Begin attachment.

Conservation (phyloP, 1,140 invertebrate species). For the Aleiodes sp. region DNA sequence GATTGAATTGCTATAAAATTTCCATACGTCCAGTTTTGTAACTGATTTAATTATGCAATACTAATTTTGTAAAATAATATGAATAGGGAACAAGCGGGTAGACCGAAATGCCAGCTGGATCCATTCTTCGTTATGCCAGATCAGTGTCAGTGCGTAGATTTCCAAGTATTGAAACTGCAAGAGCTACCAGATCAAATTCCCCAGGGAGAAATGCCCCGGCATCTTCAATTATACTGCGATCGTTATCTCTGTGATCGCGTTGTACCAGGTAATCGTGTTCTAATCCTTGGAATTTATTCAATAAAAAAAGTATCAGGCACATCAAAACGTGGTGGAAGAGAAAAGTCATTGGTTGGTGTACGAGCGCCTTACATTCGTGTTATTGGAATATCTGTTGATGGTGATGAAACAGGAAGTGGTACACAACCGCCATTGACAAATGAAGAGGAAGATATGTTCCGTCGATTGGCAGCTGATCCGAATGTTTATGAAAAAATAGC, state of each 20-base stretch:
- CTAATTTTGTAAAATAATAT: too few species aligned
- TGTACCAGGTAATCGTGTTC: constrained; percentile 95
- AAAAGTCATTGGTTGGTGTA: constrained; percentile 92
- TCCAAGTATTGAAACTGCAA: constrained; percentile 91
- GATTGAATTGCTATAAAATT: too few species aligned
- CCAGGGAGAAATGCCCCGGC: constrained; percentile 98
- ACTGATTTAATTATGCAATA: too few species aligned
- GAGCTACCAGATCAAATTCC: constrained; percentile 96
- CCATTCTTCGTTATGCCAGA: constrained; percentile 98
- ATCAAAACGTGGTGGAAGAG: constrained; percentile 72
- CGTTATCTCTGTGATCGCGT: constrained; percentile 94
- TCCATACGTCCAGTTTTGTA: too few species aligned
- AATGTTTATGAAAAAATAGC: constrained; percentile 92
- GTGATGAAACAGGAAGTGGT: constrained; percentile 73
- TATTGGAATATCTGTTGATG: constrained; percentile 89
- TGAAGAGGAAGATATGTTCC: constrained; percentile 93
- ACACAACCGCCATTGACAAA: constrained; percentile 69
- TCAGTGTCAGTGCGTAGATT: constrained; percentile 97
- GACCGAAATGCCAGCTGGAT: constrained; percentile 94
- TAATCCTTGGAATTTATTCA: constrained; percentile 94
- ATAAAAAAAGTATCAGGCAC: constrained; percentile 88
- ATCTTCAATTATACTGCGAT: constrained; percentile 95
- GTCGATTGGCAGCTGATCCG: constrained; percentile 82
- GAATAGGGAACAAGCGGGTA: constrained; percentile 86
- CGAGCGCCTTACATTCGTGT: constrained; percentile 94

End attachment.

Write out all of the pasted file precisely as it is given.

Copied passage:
Conservation (phyloP, 1,140 invertebrate species). For the Aleiodes sp. region DNA sequence GATTGAATTGCTATAAAATTTCCATACGTCCAGTTTTGTAACTGATTTAATTATGCAATACTAATTTTGTAAAATAATATGAATAGGGAACAAGCGGGTAGACCGAAATGCCAGCTGGATCCATTCTTCGTTATGCCAGATCAGTGTCAGTGCGTAGATTTCCAAGTATTGAAACTGCAAGAGCTACCAGATCAAATTCCCCAGGGAGAAATGCCCCGGCATCTTCAATTATACTGCGATCGTTATCTCTGTGATCGCGTTGTACCAGGTAATCGTGTTCTAATCCTTGGAATTTATTCAATAAAAAAAGTATCAGGCACATCAAAACGTGGTGGAAGAGAAAAGTCATTGGTTGGTGTACGAGCGCCTTACATTCGTGTTATTGGAATATCTGTTGATGGTGATGAAACAGGAAGTGGTACACAACCGCCATTGACAAATGAAGAGGAAGATATGTTCCGTCGATTGGCAGCTGATCCGAATGTTTATGAAAAAATAGC, state of each 20-base stretch:
- CTAATTTTGTAAAATAATAT: too few species aligned
- TGTACCAGGTAATCGTGTTC: constrained; percentile 95
- AAAAGTCATTGGTTGGTGTA: constrained; percentile 92
- TCCAAGTATTGAAACTGCAA: constrained; percentile 91
- GATTGAATTGCTATAAAATT: too few species aligned
- CCAGGGAGAAATGCCCCGGC: constrained; percentile 98
- ACTGATTTAATTATGCAATA: too few species aligned
- GAGCTACCAGATCAAATTCC: constrained; percentile 96
- CCATTCTTCGTTATGCCAGA: constrained; percentile 98
- ATCAAAACGTGGTGGAAGAG: constrained; percentile 72
- CGTTATCTCTGTGATCGCGT: constrained; percentile 94
- TCCATACGTCCAGTTTTGTA: too few species aligned
- AATGTTTATGAAAAAATAGC: constrained; percentile 92
- GTGATGAAACAGGAAGTGGT: constrained; percentile 73
- TATTGGAATATCTGTTGATG: constrained; percentile 89
- TGAAGAGGAAGATATGTTCC: constrained; percentile 93
- ACACAACCGCCATTGACAAA: constrained; percentile 69
- TCAGTGTCAGTGCGTAGATT: constrained; percentile 97
- GACCGAAATGCCAGCTGGAT: constrained; percentile 94
- TAATCCTTGGAATTTATTCA: constrained; percentile 94
- ATAAAAAAAGTATCAGGCAC: constrained; percentile 88
- ATCTTCAATTATACTGCGAT: constrained; percentile 95
- GTCGATTGGCAGCTGATCCG: constrained; percentile 82
- GAATAGGGAACAAGCGGGTA: constrained; percentile 86
- CGAGCGCCTTACATTCGTGT: constrained; percentile 94